These estimates would put the income from HIA’s corporate sponsorship into the neighborhood of €10 million or more. For comparison, Robert Lewandowski’s annual wages are estimated at €15 million.
Contractual obligations known and unknown
Bayern president Uli Hoeness recently boasted that he would show rebellious players their contracts and ask them whether they could read the date until when they had signed. A similar situation may in fact keep Bayern returning to the Aspire Academy year after year.
Bayern's shirt-sleeve sponsorship deal with HIA runs six years, until 2023, the year after Qatar host World Cup 2022. The Bavarians presumably anticipate their “platinum partnership” relationship with HIA to extend at least until that date. Yet both these deals originated long after Bayern began traveling to the Aspire Academy.
The beginning of Bayern’s relationship with Qatar was as timely as its expected end: Bayern’s first winter camp took place only a month after Qatar’s winning bid for World Cup 2022 was announced on December 2, 2010. Bayern thus perfectly anticipated the winning bid.
From Qatar’s perspective, the distinguished guests from Bavaria are part of the regime’s effort to ascend to global prominence through the world’s game. The Peninsula, a pro-government Qatari newspaper, for instance, depicts Bayern as the poster child of the Aspire Academy's effort “to achieve its vision of becoming a worldwide reference in sport excellence by 2020.” Qatar thus has much to gain from the relationship and makes the most of the publicity Bayern provide.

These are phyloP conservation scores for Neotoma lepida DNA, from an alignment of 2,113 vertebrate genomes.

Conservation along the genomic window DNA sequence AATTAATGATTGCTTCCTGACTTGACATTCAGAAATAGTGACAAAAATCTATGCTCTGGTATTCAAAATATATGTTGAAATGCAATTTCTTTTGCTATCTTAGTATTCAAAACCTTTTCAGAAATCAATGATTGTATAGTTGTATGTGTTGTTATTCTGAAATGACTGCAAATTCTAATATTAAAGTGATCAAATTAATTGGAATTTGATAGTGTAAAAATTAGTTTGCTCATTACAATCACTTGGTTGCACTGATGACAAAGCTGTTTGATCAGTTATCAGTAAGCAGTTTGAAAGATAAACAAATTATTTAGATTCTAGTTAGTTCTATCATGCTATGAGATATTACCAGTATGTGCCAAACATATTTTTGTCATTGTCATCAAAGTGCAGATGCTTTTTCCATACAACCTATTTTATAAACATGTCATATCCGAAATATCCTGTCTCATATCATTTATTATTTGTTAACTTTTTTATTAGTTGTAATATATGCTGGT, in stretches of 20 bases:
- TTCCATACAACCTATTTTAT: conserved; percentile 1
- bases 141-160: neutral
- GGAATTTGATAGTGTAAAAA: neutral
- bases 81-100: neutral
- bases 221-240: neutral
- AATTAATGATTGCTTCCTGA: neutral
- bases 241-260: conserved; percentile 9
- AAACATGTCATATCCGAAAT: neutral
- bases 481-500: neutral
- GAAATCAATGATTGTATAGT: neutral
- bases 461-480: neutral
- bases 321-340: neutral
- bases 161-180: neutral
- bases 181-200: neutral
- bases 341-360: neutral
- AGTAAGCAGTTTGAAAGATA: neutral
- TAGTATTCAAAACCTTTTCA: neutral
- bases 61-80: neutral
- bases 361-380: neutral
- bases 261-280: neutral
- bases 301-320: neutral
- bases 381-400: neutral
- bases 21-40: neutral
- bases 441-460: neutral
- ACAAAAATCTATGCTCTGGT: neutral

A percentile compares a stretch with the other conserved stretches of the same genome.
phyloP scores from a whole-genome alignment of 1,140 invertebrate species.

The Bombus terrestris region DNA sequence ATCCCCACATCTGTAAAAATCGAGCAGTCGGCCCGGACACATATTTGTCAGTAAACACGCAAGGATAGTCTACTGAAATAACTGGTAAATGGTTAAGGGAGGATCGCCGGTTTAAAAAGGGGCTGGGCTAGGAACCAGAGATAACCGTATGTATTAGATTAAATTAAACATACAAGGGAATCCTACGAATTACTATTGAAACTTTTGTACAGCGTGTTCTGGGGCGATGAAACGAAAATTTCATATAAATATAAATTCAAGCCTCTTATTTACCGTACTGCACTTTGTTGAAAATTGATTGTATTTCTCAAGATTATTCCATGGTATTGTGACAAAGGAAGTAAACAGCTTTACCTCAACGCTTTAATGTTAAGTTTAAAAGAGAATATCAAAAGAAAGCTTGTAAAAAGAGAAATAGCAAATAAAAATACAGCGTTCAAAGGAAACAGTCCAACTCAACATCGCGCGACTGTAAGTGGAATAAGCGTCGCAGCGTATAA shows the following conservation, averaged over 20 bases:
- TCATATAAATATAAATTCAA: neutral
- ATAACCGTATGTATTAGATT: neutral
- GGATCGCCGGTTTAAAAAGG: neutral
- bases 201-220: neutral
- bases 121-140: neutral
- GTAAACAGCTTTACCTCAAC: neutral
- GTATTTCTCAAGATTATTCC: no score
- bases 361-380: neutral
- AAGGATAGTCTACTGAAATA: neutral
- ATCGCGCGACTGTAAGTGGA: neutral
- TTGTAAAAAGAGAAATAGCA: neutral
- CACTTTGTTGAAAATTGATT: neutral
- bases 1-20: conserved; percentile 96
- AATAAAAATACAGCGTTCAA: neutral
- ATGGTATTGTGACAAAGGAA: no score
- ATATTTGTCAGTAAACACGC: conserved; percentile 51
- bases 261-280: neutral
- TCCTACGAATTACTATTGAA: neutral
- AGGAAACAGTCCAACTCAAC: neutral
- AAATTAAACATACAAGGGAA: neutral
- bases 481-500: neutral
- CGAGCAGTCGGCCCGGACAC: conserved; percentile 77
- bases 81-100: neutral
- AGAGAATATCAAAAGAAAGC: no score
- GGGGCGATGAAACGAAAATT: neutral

Bayern, in contrast, have kept conspicuously quiet. Cum tacent, clamant the adage goes. The club announced that HIA was a new platinum partner in 2016, but never announced the sleeve sponsorship through official media. The club thus returns to Qatar annually, but otherwise “sticks to sports.”
The ambivalence of Bayern’s relationship with Qatar is also reflected by the fact that the club has an official Twitter account dedicated to Qatar. At the time of this writing, the account has two followers—including myself. Its only tweet is a retweet from the English account on Sept. 1, 2017, wishing all a happy Eid Mubarak.